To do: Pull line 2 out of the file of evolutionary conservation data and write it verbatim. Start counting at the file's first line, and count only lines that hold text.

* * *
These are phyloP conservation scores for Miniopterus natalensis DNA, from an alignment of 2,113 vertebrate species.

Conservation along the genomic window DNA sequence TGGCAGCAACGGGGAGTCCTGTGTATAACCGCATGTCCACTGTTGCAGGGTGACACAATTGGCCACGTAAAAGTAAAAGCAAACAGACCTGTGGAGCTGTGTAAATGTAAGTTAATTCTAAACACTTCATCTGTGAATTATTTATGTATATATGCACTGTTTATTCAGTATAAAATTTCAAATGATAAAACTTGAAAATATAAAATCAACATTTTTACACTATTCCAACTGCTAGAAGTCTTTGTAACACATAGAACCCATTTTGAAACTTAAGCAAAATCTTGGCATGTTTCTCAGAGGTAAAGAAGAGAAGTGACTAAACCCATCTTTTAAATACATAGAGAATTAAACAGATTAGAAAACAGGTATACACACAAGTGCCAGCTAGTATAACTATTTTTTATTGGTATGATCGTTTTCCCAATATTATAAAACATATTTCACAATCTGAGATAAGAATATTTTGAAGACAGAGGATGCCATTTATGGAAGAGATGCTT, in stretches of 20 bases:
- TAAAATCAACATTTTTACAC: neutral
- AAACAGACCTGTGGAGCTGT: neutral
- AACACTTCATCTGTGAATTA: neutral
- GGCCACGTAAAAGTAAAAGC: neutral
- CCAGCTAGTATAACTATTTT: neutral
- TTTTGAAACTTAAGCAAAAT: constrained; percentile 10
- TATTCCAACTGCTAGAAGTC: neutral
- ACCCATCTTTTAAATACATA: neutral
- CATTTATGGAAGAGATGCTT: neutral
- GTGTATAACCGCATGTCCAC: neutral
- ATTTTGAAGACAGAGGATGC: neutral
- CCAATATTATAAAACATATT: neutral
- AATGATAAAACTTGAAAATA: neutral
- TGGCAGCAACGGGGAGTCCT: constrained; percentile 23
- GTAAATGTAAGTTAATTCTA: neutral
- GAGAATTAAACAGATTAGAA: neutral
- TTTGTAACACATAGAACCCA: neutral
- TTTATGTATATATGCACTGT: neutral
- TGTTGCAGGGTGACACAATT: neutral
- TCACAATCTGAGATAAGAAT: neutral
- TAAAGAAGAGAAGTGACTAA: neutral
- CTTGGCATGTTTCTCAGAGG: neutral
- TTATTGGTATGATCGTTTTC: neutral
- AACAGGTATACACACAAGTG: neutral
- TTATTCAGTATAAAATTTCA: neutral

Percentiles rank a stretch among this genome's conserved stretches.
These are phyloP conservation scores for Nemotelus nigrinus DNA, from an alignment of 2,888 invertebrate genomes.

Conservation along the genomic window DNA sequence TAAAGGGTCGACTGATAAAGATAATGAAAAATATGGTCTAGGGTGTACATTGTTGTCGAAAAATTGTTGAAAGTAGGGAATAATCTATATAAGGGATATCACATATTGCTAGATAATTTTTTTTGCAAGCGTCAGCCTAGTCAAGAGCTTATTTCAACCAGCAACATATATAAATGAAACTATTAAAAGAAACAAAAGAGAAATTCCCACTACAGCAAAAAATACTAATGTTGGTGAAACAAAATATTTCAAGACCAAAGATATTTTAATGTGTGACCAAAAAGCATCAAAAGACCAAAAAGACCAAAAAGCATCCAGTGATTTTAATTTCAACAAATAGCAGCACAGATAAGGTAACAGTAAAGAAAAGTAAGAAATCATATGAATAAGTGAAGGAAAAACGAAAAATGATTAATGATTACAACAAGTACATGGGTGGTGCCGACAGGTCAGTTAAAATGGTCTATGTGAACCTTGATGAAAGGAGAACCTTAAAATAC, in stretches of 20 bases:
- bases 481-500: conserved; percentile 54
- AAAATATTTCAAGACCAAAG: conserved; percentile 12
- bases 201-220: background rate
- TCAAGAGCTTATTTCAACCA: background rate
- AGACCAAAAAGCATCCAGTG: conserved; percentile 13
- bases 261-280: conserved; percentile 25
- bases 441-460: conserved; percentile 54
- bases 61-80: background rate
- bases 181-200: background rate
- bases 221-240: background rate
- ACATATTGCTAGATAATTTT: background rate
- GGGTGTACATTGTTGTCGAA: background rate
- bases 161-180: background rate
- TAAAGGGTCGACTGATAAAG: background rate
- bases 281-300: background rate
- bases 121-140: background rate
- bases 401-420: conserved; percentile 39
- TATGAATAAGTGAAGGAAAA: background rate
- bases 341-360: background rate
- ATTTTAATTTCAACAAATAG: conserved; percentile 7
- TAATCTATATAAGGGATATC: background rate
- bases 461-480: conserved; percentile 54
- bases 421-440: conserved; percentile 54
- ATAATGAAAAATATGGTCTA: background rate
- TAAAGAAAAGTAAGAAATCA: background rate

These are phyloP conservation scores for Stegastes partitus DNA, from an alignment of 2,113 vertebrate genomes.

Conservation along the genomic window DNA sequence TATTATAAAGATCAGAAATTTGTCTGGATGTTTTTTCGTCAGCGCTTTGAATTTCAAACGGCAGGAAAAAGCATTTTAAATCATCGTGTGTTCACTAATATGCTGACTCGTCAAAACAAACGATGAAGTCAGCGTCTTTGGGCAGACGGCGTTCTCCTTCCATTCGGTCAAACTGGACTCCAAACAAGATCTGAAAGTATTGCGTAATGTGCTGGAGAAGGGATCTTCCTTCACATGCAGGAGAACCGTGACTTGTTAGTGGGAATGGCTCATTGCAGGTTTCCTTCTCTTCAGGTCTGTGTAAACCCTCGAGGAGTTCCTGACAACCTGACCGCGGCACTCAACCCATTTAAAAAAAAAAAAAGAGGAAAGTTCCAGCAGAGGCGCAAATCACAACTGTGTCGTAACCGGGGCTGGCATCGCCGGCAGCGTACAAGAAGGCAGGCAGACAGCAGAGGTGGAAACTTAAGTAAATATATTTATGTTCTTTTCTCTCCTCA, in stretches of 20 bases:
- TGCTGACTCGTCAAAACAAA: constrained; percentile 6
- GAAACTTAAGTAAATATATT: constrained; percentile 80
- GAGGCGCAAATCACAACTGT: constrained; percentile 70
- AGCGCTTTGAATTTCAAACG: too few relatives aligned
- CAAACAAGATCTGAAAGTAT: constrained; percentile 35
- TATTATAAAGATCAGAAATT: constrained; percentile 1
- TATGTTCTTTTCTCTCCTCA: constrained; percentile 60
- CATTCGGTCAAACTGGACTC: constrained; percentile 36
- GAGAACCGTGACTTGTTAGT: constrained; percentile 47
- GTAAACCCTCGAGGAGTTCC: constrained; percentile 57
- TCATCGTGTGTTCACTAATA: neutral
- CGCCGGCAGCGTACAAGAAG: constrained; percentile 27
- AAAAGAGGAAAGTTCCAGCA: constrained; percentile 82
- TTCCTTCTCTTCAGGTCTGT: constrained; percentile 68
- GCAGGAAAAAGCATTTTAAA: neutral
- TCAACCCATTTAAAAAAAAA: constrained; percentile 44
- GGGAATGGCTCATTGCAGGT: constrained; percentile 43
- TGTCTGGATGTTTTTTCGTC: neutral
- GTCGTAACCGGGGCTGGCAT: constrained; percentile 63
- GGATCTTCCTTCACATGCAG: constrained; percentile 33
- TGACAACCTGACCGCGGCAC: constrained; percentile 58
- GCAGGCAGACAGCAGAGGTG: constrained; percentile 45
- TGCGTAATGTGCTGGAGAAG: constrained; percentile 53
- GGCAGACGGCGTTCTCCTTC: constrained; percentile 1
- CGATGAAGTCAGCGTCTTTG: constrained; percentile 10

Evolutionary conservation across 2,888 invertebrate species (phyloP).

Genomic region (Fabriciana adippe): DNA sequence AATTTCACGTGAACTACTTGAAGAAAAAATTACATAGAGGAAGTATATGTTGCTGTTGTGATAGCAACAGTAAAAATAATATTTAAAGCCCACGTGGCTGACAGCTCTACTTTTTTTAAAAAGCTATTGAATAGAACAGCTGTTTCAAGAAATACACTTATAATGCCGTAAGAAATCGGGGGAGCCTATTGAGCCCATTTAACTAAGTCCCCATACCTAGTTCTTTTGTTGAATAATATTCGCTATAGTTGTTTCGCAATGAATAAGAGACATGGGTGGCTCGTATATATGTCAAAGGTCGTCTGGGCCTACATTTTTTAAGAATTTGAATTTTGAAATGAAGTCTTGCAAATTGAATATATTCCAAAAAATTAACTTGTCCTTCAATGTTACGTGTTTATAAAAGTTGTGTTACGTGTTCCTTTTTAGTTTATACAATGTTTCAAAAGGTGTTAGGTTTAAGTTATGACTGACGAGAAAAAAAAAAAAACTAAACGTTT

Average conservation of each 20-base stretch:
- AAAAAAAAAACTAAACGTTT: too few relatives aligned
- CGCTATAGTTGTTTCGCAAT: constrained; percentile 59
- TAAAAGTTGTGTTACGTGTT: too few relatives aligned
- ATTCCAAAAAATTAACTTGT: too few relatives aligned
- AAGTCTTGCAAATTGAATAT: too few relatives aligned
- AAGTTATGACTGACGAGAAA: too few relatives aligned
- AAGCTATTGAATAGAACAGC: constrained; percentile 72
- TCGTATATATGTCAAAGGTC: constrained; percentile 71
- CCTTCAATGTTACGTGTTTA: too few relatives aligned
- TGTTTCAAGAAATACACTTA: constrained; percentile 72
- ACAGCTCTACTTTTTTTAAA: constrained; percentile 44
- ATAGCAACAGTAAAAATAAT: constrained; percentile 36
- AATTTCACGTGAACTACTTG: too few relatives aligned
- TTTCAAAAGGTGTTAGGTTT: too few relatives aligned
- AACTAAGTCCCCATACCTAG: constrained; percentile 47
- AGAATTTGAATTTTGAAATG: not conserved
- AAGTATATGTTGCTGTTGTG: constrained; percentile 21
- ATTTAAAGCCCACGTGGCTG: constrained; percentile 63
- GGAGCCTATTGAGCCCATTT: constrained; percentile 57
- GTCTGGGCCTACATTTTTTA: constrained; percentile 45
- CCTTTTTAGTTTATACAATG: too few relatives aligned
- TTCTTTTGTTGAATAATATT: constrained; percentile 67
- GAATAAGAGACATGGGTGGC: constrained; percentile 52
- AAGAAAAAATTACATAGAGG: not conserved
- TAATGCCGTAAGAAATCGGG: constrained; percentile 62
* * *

Conservation along the genomic window DNA sequence TGGCAGCAACGGGGAGTCCTGTGTATAACCGCATGTCCACTGTTGCAGGGTGACACAATTGGCCACGTAAAAGTAAAAGCAAACAGACCTGTGGAGCTGTGTAAATGTAAGTTAATTCTAAACACTTCATCTGTGAATTATTTATGTATATATGCACTGTTTATTCAGTATAAAATTTCAAATGATAAAACTTGAAAATATAAAATCAACATTTTTACACTATTCCAACTGCTAGAAGTCTTTGTAACACATAGAACCCATTTTGAAACTTAAGCAAAATCTTGGCATGTTTCTCAGAGGTAAAGAAGAGAAGTGACTAAACCCATCTTTTAAATACATAGAGAATTAAACAGATTAGAAAACAGGTATACACACAAGTGCCAGCTAGTATAACTATTTTTTATTGGTATGATCGTTTTCCCAATATTATAAAACATATTTCACAATCTGAGATAAGAATATTTTGAAGACAGAGGATGCCATTTATGGAAGAGATGCTT, in stretches of 20 bases: